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The customer service people at cabelas were awesome. They gave treats to my dog, helped me find things and gave me the code to the dump station! Stayed there one night with no problems at all. Although lots of trucks coming and going during the night and parked around. Code they gave me is 2387 not sure if that helps since the dumping price is $5. Tip: get there early because trucks take the place
So I came to this campground because it’s free. I arrived and found the dump station and filled my water tank with potable water, when I moved onto the three spots available (only one was taken) I read the sign that clearly says only RV’s and Trailers allowed and all other will be towed at owners expense. well I have an all white converted sprinter and from the outside it just looks like a working van. Although I can prove that my van is an RV I didn’t feel like waking up in the middle of the night on a moving van that is being towed, sooo just in case I left and drive 20 min to Cabelas.
We came to this campground because it was close to the Kenova Pumpkin House. We rented a cabin on a cute little pond. It was a nice setting and it was a little out of the way from the main part of the campground which was nice. It had a deck that overlooked the pond and the campground. The only thing I didn't like was that it was close to the interstate and you could hear the traffic all night. If you want convenience, though, this is good since it is close to the interstate.
Great spot for walk in or hike in camping! There are a couple of campsites at the trailhead and quite a few all along the trail. There is a 5 mile loop or a longer ~15 mile loop that you can hike and there are campsites every couple of miles. The sites themselves are just semi-cleared areas with stone fire rings so it is totally primitive camping. The trails can be a bit muddy after it rains and probably take a long time to dry out down in the valleys. While there is water in the valleys I wouldn’t use it even with a filter. There are signs posted at the trailhead that advise against it plus there is still active oil drilling in one of the hollows (the only reason I didn’t give it 5 stars) There is cell service when you’re up in the ridges but there are a lot of dead zones in the valleys and even at the trailhead. Overall, it was a beautiful, quiet place and I only saw 2 other people in the trail while I was hiking out the second day.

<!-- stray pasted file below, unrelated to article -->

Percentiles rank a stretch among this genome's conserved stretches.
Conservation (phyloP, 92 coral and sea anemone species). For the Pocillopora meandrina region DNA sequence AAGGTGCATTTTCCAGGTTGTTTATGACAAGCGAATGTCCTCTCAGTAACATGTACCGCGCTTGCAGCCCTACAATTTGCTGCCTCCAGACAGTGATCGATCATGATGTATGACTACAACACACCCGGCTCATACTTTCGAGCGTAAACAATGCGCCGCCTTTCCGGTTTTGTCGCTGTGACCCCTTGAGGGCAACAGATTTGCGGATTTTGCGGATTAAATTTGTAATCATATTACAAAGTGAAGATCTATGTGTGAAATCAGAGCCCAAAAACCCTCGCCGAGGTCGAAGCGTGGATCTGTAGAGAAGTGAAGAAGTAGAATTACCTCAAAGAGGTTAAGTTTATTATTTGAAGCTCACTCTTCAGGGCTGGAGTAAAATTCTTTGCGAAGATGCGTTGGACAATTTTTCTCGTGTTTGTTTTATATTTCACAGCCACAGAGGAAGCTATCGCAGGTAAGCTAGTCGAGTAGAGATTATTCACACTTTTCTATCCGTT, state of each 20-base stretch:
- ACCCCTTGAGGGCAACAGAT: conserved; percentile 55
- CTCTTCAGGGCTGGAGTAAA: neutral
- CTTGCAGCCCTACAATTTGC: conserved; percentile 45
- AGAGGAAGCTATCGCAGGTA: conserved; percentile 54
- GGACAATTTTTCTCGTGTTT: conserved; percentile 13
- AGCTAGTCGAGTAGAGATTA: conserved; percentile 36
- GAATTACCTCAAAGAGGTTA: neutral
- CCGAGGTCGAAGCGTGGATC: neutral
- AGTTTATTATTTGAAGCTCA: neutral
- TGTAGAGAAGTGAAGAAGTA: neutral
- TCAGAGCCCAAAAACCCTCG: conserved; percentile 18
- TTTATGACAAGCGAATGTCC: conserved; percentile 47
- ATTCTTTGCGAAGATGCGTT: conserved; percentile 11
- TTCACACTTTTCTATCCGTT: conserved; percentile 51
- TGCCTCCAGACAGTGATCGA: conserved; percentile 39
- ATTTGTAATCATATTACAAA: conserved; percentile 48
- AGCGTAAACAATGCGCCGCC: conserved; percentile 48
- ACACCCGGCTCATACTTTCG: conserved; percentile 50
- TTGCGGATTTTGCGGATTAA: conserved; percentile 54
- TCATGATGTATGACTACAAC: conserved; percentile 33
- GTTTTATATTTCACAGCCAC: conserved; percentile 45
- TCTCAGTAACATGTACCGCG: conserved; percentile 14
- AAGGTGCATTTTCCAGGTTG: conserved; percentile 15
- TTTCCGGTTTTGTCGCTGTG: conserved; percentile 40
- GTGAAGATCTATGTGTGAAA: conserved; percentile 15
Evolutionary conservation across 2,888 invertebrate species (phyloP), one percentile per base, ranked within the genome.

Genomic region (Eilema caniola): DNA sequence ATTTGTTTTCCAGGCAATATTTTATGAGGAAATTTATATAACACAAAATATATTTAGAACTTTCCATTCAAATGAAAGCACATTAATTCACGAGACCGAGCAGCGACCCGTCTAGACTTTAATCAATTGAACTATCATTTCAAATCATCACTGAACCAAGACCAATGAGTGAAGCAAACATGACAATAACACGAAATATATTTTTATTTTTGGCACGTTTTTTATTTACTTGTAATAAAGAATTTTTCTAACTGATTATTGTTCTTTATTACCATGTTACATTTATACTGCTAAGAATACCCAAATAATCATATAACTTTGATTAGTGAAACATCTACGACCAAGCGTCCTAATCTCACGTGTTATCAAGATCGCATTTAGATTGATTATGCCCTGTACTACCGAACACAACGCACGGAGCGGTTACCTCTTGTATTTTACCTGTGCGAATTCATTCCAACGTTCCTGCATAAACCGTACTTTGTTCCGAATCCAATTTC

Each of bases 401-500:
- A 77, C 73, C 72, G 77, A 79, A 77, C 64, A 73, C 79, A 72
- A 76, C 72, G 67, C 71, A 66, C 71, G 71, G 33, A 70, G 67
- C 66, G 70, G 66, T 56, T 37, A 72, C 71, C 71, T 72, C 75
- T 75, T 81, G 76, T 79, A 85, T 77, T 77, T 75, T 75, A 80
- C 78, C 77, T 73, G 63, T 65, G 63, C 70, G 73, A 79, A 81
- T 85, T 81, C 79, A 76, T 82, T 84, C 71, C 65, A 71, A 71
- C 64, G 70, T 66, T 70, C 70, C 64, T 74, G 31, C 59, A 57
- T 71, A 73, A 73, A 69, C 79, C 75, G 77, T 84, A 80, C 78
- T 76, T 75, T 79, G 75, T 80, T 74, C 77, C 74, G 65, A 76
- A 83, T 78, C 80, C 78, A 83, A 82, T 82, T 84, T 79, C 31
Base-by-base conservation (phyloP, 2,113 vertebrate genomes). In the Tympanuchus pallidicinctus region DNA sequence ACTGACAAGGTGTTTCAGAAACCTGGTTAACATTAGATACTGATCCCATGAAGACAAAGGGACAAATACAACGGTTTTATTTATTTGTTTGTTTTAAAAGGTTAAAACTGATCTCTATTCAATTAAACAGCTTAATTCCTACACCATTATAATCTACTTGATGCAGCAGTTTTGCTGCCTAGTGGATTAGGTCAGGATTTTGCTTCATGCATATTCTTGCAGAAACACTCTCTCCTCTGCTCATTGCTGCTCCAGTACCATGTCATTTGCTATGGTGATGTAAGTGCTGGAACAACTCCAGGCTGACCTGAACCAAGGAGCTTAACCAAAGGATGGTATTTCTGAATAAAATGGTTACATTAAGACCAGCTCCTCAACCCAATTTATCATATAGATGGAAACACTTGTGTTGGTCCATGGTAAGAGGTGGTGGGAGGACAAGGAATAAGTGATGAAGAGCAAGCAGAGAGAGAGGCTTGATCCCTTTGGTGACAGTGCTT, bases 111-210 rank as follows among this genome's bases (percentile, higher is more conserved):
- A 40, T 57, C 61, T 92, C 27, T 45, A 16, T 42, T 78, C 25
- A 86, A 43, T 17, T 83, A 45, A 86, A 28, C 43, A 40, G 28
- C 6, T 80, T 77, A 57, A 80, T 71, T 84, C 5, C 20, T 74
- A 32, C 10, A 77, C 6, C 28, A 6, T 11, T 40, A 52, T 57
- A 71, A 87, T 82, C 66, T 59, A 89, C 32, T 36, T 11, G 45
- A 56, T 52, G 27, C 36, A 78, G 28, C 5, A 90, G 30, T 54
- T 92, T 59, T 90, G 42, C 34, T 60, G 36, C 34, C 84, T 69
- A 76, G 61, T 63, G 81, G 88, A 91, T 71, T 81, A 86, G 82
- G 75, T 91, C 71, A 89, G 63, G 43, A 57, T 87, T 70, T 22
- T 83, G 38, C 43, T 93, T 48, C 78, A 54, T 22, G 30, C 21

Cool little campground. First come first served with no reservations accepted. The sites are clean with picnic tables and fire rings and can accommodate small RVs. There are a couple of vault style outhouses, dump stations and a couple of water stations as well. No electric or water hookups, though. Came on a Thursday and there were only two sites occupied so it was nice and quiet even though there is a bit of road noise from the nearby roads. There’s also an easy 1 mile trail down to Burr Cove proper. The sites are $15 ($10 in the off season when the water is turned off) and you pay at an honor box at the entrance once you pick your spot.
Most of the sites at this state park campground are very small and don’t have much level ground. Even the sites meant for RVs and trailers are right on top of each other. It’s almost like they took what should have been one site and made it two. There’s a handful of sites that offer a little space and level ground for tent campers. You may or may not have a picnic table and fire ring with a grill at your campsite when you arrive. According to staff, people take the fire rings and I guess there’s nothing they can do. Bathrooms were clean. The lake view trail was nice and accessible from the campground.